When you take out a loan or mortgage, you agree to pay back the loan at a specific interest rate over a specific time frame. Almost immediately, it seems, you’ll start getting mail suggesting that you should refinance your loan.
What is refinancing, what are the pros and cons, and should you do it? Let’s take a look at loans and refinancing in more detail below.
What is a Loan?
A loan occurs when one party (for instance, a bank) lends you money to purchase something usually tangible, like a house or car. That money is the principal. The lender may include an interest rate and/or finance charges. The principal plus the interest are repaid over a certain length of time.
There are many types of loans and each loan can be a combination of those types.
- Secured loans require some sort of collateral, like a car
- Unsecured loans include credit cards and signature loans
- Revolving loans can be spent, paid off, and then respent
- Term loans are paid off over a defined time frame
- Simple interest loans involve the daily interest rate times the principal times the number of days between payments
- Compound interest rates mean that you will pay interest on interest. This is common with credit cards that are not paid in full
- Mortgage loans are very complex loans with a lot more terms and factors
- Conventional mortgages
- Conventional – within maximum amount set by Fannie Mae and Freddie Mac
- Non-conventional – Any loan that is funded by the government
- Jumbo mortgages – large loans over $510,400
- Government-insured mortgages
- FHA – borrows without a large down payment
- USDA – rural areas
- VA – military
- Fixed-rate – set rate loan
- Adjustable-rate – variable rate loan
- Interest-only – only pay interest for 5-7 years and then higher payments
- Balloon mortgages – lower payments with the remainder due at end of term
- Conventional mortgages
Now that we have discussed loans, let’s discuss refinancing. There are some very good reasons to do it.
What is Refinancing and How Can it Help?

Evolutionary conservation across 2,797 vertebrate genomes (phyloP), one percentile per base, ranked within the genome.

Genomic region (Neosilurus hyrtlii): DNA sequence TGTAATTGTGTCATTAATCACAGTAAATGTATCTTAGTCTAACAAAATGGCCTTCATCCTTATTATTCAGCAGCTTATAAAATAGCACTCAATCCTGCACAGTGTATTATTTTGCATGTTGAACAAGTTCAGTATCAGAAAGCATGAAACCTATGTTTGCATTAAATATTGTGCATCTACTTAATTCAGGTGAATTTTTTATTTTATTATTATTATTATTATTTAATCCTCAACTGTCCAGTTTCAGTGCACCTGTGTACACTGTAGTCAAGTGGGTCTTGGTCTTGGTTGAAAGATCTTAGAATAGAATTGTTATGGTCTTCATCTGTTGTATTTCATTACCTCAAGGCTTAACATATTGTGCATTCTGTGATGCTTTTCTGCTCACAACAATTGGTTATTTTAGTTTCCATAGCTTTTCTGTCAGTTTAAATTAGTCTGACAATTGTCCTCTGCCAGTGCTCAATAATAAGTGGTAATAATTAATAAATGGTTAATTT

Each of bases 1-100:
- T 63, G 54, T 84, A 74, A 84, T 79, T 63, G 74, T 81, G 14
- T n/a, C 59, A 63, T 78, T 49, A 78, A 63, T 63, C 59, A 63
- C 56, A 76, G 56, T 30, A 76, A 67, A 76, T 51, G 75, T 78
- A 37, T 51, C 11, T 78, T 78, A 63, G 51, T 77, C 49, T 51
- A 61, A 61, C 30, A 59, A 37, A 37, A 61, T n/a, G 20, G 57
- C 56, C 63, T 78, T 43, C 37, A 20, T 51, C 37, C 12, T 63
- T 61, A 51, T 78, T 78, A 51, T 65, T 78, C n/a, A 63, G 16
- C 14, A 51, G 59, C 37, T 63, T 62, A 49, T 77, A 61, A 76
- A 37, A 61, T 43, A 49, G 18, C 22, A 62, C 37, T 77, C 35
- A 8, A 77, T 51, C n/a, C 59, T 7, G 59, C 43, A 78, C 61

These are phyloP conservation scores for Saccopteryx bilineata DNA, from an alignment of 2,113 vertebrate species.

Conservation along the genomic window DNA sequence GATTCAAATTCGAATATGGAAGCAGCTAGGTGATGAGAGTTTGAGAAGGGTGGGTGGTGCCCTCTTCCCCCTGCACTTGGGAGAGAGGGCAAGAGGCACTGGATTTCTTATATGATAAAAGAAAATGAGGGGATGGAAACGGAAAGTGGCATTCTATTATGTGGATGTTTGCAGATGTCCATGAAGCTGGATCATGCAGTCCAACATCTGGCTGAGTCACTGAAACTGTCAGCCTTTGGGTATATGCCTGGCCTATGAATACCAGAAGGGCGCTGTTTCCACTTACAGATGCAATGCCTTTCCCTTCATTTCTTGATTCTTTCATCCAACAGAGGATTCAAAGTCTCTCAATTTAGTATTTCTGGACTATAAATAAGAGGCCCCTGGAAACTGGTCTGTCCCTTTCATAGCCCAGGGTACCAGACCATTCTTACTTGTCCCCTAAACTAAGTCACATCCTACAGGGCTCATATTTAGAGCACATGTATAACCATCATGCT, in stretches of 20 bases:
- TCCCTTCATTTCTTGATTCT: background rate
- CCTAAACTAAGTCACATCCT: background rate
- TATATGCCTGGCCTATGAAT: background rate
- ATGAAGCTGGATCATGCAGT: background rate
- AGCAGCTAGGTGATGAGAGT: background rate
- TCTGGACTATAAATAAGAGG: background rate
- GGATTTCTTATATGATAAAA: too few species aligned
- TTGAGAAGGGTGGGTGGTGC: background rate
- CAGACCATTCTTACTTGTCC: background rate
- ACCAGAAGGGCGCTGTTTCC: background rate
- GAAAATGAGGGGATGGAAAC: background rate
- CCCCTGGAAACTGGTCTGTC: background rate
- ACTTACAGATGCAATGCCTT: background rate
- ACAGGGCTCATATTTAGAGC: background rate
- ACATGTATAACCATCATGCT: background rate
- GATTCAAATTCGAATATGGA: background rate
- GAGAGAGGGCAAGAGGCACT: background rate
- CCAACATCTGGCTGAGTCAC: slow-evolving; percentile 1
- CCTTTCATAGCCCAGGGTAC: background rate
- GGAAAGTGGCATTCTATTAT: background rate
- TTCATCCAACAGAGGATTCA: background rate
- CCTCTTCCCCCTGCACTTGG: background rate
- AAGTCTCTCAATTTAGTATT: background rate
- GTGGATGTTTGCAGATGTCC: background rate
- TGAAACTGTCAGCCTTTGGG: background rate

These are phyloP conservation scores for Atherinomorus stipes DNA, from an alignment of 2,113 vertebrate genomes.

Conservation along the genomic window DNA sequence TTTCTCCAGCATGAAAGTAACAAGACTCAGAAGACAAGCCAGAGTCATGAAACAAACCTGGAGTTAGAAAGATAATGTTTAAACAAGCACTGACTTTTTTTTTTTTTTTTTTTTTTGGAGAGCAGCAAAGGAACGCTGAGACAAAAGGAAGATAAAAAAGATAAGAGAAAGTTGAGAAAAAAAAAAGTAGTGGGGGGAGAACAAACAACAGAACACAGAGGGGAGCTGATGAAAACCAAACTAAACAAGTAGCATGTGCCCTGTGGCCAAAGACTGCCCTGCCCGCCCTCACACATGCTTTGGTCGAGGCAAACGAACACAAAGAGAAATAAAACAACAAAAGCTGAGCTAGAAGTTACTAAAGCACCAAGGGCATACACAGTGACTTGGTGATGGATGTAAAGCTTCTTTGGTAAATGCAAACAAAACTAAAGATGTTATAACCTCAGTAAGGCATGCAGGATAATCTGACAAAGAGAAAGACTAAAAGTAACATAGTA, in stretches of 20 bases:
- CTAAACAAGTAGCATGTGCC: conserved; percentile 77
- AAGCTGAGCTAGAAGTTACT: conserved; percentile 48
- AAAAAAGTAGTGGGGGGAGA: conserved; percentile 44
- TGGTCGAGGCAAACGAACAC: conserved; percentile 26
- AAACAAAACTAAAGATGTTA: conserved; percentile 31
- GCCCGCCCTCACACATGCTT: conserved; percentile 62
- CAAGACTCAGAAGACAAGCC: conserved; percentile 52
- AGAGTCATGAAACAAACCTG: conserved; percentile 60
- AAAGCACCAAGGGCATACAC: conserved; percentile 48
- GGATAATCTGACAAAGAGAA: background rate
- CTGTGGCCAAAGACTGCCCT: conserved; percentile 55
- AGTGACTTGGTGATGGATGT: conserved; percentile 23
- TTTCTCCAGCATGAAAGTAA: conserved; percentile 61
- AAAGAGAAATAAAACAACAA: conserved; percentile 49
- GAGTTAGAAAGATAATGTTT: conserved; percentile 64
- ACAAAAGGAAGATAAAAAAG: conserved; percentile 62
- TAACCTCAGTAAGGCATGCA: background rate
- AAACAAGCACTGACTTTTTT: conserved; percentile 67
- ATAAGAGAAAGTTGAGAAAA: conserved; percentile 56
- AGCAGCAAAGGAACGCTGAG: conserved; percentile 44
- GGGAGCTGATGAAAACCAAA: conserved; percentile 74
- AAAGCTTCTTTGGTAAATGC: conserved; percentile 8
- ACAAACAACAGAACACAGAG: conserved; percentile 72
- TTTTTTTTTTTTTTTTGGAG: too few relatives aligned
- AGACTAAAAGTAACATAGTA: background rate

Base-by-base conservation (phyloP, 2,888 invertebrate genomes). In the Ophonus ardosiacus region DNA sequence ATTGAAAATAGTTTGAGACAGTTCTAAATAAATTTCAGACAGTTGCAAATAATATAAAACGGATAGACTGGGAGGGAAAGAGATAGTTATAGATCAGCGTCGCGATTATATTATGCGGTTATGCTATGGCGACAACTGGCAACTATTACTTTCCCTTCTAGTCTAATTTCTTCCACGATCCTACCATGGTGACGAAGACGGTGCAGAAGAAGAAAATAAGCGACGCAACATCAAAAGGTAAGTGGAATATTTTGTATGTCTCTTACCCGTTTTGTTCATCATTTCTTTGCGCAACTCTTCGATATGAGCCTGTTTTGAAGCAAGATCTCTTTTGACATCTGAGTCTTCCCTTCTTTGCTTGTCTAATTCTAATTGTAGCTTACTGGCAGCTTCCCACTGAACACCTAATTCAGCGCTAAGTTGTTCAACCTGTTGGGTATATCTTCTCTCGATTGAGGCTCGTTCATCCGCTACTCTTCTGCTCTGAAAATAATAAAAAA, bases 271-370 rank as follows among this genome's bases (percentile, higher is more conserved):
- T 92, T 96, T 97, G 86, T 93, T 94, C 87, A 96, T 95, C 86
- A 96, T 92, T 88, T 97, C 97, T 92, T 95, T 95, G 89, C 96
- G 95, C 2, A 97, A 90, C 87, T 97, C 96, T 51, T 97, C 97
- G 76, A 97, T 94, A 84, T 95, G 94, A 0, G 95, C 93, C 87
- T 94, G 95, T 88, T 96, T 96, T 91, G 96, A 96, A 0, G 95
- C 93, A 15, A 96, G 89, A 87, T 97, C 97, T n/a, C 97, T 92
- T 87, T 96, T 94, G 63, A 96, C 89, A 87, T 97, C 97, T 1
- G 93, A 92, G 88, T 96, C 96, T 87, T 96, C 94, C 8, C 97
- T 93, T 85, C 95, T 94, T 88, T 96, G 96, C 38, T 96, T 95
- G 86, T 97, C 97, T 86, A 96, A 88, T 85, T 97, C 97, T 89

Interest rates fluctuate based on economic conditions. If you have taken out a loan at a higher interest rate, you may save a huge amount of money by lowering your interest rate. If you have an ARM, you may be able to lock in a better interest rate before the interest rate increases.
Lowering monthly payments is another benefit of refinancing, especially if you get a far lower interest rate. It can also shorten the duration of your loan as you pay it off more quickly.
If you have equity built up in your home, you can take out a loan that includes some of the equity and get cash out. For instance, if you have a house worth $100,000 and equity of $40,000, you can take out a loan for $100,000 and pay off the $60,000 remaining mortgage and have $40,000 leftover for upgrades, college, or other expenses.
Streamlining finances is another benefit to refinancing. You may be able to roll all your debts into one loan and then refinance that loan as the interest rates vary. Paying off higher interest student loans is always a good idea.
What To Consider Before Refinancing
Before you refinance a loan, you should take into consideration a number of questions. Most people consider refinancing mortgages because they are the largest loan most people will ever have. We’ll consider refinancing a mortgage, but the questions remain the same.
- Why are you refinancing? Are you trying to get a lower interest rate, shorten your loan duration, or get cash for a home to pay off other loans?
- What is the current interest rate? Is it significantly lower than the one you have now? Will the savings offset the cost of refinancing?
- Are you comparing rates to comparable rates? ARM rates look great in the beginning when compared to most fixed interest rats, but they have the possibility of rising rapidly at the end of the loan.
- What is your credit score? The better your credit history, the better your loan rates will be.
- What is your debt to income ratio? The better it is the better your rate will be.
- Is your home’s equity high enough to make a cash-out possible (if you want one)
- What are the closing costs and can you pay them up front?
- What is the breakeven point? Divide your monthly savings by closing costs to see when you will break even. If it is before you plan to sell, it may be a good opportunity.
- Mortgage Insurance – you may be able to drop your mortgage insurance if you have enough equity.
- What is your new term? A shorter-term will be more than a longer-term, but you will save on interest. Trading a 30-year loan for another 30-year loan may not make a huge difference for your long-term finances.
Pacific Debt, Inc
Buying a home with bad credit or a terrible debt to income ratio is an almost impossible task. Getting a decent loan rate with bad credit could be equally hard. If you have bad credit and excessive debt, you may need someone to help you find your way out of debt without obtaining a new loan, Pacific Debt can help.
If you have more questions, contact one of our debt specialists today. The consultation is free, and our debt experts will explain your options to you.